This system proves seamless at the track, and nearly eliminates understeer. About the only way to get the RS to push is to force it by trail-braking exceptionally deep into a corner. Otherwise the car steers exactly where you point it, with a quick turn-in and a faultless adherence to a chosen line. To correct for any understeer, the trick is to counter-intuitively apply the throttle, thus allowing the torque vectoring to do its job.
The engine pulls hard enough in second and third gears to sink you deep into the seats until it redlines. And Ford must be commended for equipping the RS with proper racetrack brakes; the big Brembos maintain brake feel and power throughout the lapping sessions. Ford rates the brakes for “30 minutes,” which means they can handle 30 minutes without fading.
After the lapping session, I’m directed to a skidpad to practice some drifting. Drift mode backs off the traction control even more than Track mode, and adjusts the AWD to allow steady, controlled slides. It takes about one lap to get into a steady drift, though it is an AWD drift, in which the front wheels are mostly centred as the car skids sideways. I don’t care much for drifting, but admit it’s a lot of fun to experience driving sideways on dry pavement.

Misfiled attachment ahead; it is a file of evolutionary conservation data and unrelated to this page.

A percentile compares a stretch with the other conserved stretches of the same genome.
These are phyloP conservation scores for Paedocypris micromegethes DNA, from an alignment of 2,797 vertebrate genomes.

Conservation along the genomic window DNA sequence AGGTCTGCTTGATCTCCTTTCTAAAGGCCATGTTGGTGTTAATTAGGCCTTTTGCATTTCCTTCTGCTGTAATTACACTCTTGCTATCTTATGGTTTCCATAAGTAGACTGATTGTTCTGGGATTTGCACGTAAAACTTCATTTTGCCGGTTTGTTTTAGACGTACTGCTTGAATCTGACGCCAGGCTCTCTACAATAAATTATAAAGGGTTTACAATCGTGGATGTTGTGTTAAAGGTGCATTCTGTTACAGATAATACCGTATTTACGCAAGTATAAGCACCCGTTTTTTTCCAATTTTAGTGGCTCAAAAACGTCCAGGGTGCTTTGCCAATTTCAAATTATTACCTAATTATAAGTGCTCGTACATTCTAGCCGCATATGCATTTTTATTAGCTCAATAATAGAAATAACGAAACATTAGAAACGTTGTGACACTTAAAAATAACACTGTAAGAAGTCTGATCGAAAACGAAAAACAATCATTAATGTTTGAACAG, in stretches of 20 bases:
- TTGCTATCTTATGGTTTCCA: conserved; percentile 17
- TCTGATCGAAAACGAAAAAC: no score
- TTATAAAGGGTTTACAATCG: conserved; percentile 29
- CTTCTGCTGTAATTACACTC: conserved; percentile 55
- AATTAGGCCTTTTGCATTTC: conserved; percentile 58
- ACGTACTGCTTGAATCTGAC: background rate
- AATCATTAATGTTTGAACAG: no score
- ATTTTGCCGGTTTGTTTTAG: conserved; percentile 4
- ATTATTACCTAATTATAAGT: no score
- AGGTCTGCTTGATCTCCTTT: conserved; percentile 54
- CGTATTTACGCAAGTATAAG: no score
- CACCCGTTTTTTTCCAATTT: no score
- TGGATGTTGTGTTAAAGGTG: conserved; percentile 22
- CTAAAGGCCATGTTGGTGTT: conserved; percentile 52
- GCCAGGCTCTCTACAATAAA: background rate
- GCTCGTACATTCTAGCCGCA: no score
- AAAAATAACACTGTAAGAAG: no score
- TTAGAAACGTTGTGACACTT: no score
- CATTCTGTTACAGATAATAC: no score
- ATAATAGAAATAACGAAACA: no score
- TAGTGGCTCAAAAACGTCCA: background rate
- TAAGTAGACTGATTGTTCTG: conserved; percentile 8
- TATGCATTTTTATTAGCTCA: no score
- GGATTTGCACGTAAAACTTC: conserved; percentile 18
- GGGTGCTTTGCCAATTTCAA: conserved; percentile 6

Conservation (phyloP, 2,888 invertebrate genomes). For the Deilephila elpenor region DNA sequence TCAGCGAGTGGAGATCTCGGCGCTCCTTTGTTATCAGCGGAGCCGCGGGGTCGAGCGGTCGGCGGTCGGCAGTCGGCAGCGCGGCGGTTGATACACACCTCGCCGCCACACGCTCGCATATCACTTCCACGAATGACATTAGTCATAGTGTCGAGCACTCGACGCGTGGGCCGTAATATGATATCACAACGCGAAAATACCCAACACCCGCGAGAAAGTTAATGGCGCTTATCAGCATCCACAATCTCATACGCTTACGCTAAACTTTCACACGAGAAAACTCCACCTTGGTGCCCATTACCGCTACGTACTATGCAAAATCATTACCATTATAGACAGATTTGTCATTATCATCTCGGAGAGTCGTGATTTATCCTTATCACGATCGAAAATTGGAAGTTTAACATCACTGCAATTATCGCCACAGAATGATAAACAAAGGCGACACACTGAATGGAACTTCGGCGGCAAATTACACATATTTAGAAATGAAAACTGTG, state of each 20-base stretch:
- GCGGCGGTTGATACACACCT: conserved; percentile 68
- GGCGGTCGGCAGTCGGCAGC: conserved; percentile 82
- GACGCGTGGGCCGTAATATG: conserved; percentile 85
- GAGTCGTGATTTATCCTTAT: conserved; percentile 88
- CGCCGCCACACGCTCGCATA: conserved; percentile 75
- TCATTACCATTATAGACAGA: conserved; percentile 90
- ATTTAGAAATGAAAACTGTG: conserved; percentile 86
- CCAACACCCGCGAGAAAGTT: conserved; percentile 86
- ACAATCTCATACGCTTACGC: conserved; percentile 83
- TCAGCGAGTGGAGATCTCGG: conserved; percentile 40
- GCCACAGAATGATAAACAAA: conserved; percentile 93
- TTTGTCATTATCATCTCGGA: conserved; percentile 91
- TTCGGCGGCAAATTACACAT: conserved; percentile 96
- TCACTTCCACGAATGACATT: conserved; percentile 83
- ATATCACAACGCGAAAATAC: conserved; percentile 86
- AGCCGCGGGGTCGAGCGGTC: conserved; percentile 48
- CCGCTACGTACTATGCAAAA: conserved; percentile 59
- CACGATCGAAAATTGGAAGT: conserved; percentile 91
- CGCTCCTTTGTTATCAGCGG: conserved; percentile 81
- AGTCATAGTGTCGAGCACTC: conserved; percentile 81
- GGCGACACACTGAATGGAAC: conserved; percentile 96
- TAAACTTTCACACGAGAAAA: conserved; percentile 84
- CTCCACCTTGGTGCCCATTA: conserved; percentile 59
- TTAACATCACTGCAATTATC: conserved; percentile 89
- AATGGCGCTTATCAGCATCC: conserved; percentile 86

For all of its racetrack and drifting potential, the Focus RS is remarkably well behaved on the road. In Normal mode, the engine purrs along quietly, and the suspension, although still quite firm, is compliant enough to handle daily driving without pounding you into submission.
The Focus RS costs $46,969, about $16,000 more than the Focus ST. If you think that sounds steep, consider this: In Canada, the Focus RS comes with heated leather Recaro seats, an eight-inch touchscreen with navigation and SYNC3, dual-zone climate control, as well as a number of other features for which our American neighbours must pay extra.
Also standard are the lightweight, 19-inch forged aluminum wheels and high-grip Michelin Pilot Sport Cup2 tires, which cost U.S. RS buyers an additional $1,990 USD. Ford Canada even includes a set of winter tires at no extra cost.
After spending a day in the driver’s seat of the 2016 Focus RS, I discovered that this hot hatch doesn’t only get my right foot tingling; it has me hot under the collar.